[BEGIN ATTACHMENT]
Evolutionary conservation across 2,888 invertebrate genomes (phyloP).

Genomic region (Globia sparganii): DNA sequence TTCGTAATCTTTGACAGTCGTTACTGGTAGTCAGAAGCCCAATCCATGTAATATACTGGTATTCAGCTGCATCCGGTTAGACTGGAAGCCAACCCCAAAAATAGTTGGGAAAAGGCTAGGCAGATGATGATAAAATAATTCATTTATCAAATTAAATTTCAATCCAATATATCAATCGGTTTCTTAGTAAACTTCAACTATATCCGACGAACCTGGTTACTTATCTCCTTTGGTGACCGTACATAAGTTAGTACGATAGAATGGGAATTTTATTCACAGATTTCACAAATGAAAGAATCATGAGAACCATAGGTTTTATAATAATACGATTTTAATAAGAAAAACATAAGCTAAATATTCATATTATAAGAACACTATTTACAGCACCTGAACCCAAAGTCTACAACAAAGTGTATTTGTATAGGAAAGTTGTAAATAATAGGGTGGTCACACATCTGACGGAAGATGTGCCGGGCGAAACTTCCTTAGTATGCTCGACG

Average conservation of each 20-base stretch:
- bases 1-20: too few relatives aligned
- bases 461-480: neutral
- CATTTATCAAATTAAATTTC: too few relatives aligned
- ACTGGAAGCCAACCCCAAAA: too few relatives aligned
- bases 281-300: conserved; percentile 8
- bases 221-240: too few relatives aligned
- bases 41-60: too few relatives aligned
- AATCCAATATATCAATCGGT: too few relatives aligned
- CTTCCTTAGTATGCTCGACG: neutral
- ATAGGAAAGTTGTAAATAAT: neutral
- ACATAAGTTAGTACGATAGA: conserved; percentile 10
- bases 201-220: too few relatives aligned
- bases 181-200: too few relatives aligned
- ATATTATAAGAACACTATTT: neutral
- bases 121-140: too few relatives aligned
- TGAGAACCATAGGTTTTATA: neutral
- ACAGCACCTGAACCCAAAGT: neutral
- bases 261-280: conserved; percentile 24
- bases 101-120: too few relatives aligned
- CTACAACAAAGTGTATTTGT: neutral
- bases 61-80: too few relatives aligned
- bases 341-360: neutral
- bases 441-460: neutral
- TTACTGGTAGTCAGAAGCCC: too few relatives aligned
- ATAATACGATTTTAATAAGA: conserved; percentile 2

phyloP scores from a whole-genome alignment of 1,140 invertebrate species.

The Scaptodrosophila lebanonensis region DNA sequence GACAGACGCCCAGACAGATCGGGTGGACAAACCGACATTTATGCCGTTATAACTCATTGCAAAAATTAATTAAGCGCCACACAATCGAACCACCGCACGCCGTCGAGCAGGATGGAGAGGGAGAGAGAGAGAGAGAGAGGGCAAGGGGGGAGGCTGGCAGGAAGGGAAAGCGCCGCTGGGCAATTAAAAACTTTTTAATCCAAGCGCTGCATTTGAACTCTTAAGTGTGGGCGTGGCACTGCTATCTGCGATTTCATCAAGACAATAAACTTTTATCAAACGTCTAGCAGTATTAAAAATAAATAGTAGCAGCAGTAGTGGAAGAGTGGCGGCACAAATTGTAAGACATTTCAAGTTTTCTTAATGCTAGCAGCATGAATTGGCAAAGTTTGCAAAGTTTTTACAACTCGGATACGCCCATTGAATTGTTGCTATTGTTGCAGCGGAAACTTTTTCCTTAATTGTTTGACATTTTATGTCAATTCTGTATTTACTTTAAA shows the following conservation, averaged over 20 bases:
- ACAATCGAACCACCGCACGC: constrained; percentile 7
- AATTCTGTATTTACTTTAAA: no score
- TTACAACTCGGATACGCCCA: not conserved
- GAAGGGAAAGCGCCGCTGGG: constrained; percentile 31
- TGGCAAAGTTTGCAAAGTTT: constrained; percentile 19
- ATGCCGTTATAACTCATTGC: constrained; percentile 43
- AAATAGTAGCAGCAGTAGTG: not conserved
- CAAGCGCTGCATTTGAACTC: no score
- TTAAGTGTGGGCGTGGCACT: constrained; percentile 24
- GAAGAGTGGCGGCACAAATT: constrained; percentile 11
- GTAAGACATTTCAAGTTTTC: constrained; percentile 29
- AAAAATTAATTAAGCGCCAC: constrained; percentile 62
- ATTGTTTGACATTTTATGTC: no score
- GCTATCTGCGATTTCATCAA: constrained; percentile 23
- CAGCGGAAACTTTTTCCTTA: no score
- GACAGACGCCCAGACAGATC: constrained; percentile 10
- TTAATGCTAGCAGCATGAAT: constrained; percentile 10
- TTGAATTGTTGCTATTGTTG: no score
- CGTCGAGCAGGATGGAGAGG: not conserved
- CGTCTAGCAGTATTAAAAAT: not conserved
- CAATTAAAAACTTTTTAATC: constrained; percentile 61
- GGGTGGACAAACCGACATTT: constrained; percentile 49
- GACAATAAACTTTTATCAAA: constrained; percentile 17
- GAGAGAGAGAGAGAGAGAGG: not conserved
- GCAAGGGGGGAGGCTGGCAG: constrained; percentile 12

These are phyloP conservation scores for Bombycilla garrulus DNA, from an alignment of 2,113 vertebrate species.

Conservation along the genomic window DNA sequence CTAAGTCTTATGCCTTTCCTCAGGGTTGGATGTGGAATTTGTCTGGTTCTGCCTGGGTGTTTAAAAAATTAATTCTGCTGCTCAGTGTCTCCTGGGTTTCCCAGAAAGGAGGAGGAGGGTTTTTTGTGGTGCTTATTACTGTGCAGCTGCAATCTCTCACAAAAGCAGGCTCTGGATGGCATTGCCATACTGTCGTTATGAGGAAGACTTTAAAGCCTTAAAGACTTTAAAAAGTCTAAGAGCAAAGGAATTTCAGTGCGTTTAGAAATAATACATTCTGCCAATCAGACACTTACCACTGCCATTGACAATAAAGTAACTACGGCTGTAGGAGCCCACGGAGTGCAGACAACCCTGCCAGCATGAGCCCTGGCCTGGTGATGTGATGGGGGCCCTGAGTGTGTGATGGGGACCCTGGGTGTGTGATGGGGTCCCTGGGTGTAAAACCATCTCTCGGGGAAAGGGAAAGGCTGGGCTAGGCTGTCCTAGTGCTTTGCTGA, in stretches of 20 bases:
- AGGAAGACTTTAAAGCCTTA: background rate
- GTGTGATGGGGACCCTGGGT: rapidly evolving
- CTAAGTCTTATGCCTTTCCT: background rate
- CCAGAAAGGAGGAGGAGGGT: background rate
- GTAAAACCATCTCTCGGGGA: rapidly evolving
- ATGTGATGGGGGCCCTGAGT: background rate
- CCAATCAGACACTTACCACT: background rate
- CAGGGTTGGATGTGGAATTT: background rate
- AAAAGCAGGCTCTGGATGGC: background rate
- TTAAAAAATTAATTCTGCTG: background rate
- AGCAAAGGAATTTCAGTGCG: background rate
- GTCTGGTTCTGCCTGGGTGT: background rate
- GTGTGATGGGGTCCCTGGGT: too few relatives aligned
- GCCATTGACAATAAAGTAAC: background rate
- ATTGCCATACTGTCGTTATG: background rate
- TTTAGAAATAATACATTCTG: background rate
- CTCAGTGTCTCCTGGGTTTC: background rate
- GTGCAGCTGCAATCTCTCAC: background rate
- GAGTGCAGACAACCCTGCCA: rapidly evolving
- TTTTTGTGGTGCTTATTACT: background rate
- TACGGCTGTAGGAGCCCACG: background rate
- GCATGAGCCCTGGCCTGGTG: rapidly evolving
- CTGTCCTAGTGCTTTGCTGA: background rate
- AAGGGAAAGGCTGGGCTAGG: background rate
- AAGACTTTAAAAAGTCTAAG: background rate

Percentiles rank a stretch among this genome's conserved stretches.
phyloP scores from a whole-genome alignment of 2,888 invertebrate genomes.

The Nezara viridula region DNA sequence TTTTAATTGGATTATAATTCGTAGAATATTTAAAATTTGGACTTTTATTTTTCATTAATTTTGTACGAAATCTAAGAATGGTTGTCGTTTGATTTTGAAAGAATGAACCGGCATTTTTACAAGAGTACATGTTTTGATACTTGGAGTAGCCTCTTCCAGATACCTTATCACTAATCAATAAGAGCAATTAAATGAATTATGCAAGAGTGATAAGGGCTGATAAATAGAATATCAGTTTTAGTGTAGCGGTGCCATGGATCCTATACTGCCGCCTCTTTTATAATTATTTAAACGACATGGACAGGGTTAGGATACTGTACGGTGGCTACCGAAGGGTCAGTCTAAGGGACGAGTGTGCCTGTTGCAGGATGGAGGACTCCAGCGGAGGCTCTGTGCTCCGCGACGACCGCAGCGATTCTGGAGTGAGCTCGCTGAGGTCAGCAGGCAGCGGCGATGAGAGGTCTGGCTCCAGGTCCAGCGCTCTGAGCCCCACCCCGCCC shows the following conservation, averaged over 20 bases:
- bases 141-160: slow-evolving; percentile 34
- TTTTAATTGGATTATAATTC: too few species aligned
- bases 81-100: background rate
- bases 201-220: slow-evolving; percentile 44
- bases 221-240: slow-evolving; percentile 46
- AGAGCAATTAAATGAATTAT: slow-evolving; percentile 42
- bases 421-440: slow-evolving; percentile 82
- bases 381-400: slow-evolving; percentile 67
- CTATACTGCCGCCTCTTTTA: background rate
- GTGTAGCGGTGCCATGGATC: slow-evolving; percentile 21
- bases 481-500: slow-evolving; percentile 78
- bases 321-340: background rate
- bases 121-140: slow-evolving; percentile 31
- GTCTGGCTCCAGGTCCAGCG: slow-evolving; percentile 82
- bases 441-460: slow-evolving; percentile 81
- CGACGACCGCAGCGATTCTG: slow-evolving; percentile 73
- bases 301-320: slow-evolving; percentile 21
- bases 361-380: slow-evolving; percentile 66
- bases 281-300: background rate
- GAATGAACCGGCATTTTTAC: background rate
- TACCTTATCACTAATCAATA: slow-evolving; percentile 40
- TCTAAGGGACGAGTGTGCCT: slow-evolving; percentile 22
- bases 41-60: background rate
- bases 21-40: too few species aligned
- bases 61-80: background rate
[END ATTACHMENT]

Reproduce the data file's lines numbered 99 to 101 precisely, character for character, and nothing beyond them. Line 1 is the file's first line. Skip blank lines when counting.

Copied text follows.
- GTCTGGCTCCAGGTCCAGCG: slow-evolving; percentile 82
- bases 441-460: slow-evolving; percentile 81
- CGACGACCGCAGCGATTCTG: slow-evolving; percentile 73